Tuesday, September 17 is the 226th anniversary of the signing of the U.S. Constitution. Pursuant to 36 U.S.C. §106, September 17 is designated as “Constitution Day and Citizenship Day”, and under 36 U.S.C. §108, the President is requested to “designate the week beginning September 17 and ending September 23 as ‘Constitution Week.'”
Useful resources about the U.S. Constitution include:
- American Memory (Library of Congress) Find documents from the Continental Congress and Constitutional Convention (1774-1789), includes images of original documents and related materials.
- Founder’s Constitution (University of Chicago Press) Provides links to historical documents related to the development of the Constitution.
- LII: CRS Annotated Constitution Prepared by the Congressional Research Service, provides links to Supreme Court opinions, the U.S. Code, and the Code of Federal Regulations.
- National Archives Images of original documents and historical information.
The Sunlight Foundation has launched Open States. This service allows you to track bills and search for upcoming legislation for all states, D.C., and Puerto Rico, and access campaign and contact information for state legislators.
As noted here previously, the Sunlight Foundation also supports Scout—offering free searching and customized alerts for federal and state legislative action (including bills & speeches) and federal regulations.
In observance of Martin Luther King Jr. Day, the Law Library will closed on Monday, January 21.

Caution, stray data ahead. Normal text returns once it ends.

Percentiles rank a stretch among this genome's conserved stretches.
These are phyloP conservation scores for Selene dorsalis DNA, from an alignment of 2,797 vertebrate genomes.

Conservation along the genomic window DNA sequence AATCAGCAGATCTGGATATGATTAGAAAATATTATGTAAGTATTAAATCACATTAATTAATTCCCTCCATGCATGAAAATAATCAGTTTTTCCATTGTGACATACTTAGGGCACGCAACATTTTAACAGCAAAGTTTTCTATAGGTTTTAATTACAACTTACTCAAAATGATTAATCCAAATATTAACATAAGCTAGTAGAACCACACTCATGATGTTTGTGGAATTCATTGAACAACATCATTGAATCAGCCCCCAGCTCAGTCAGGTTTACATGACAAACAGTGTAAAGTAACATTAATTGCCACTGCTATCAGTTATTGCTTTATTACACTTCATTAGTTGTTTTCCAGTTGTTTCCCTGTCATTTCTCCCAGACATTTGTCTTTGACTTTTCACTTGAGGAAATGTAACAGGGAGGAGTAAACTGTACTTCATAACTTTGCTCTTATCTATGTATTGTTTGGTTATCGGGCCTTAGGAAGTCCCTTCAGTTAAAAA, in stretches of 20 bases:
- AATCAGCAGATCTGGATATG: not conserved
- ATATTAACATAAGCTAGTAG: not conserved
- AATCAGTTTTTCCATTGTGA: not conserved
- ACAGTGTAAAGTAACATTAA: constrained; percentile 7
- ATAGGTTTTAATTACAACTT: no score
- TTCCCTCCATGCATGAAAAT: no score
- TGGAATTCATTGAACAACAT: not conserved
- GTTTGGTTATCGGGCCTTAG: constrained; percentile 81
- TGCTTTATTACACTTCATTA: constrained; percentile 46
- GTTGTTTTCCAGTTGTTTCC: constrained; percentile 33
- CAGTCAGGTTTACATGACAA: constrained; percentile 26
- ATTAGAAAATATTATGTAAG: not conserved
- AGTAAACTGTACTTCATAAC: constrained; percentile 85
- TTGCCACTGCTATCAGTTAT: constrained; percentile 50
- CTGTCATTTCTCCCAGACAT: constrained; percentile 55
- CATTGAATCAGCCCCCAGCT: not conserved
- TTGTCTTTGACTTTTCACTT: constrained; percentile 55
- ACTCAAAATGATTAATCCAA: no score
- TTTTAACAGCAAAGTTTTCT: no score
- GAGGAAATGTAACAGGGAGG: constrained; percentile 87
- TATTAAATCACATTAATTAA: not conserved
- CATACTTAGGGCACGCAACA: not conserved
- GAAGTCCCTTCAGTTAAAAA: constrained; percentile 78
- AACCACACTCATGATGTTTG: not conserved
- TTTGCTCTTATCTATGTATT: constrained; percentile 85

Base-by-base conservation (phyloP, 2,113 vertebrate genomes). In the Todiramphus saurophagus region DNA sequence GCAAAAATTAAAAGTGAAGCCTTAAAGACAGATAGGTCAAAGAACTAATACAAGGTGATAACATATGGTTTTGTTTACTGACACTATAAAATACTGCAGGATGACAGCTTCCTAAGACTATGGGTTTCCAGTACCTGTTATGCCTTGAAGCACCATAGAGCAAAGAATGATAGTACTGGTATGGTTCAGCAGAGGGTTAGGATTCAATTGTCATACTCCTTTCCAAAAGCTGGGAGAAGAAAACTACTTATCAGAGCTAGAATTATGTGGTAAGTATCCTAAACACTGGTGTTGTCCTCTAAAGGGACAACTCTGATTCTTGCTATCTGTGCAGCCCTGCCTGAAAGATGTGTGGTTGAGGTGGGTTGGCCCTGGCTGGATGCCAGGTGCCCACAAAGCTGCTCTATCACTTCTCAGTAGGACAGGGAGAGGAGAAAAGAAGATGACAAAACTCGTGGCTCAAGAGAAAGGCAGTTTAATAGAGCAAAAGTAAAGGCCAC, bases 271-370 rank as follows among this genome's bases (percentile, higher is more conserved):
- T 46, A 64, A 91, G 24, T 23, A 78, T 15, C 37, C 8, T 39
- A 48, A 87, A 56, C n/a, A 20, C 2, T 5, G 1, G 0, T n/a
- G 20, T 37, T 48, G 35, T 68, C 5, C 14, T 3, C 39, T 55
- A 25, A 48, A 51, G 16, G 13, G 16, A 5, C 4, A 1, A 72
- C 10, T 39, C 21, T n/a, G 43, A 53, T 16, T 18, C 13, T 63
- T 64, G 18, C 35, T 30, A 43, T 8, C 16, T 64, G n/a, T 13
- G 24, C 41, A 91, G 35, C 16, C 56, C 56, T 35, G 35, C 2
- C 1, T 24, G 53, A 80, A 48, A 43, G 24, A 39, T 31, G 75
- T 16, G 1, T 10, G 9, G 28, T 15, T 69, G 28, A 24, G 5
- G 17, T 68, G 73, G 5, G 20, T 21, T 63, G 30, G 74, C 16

The MLK holiday became federal law fifteen years after Martin Luther King, Jr.’s death. The holiday was first observed in 1986, but it took another 17 years for nationwide recognition. In 1994, the holiday was designated a day of service under the direction of the Corporation for National and Community Service. For resources about the life of Dr. Martin Luther King, Jr., visit the King Center Website.
This month marks the 150th Anniversary of the Emancipation Proclamation. Signed by President Lincoln on January 1, 1863, the document states, in part:
. . . [O]n the first day of January, in the year of our Lord one thousand eight hundred and sixty-three, all persons held as slaves within any State or designated part of a State, the people whereof shall then be in rebellion against the United States, shall be then, thenceforward, and forever free; and the Executive Government of the United States, including the military and naval authority thereof, will recognize and maintain the freedom of such persons, and will do no act or acts to repress such persons, or any of them, in any efforts they may make for their actual freedom . . . .
Lincoln invoked his constitutional authority as Commander-in-Chief to institute a necessary war measure against the rebellion of southern states. The “military necessity” was to deprive the rebelling states of labor resources thereby weakening the Confederate Army. (See Act of Justice: Lincoln’s Emancipation Proclamation and the Law of War, by Burrus M. Carnahan, for a detailed discussion of Lincoln’s legal theory).
Some interesting resources about Lincoln and the Emancipation Proclamation include: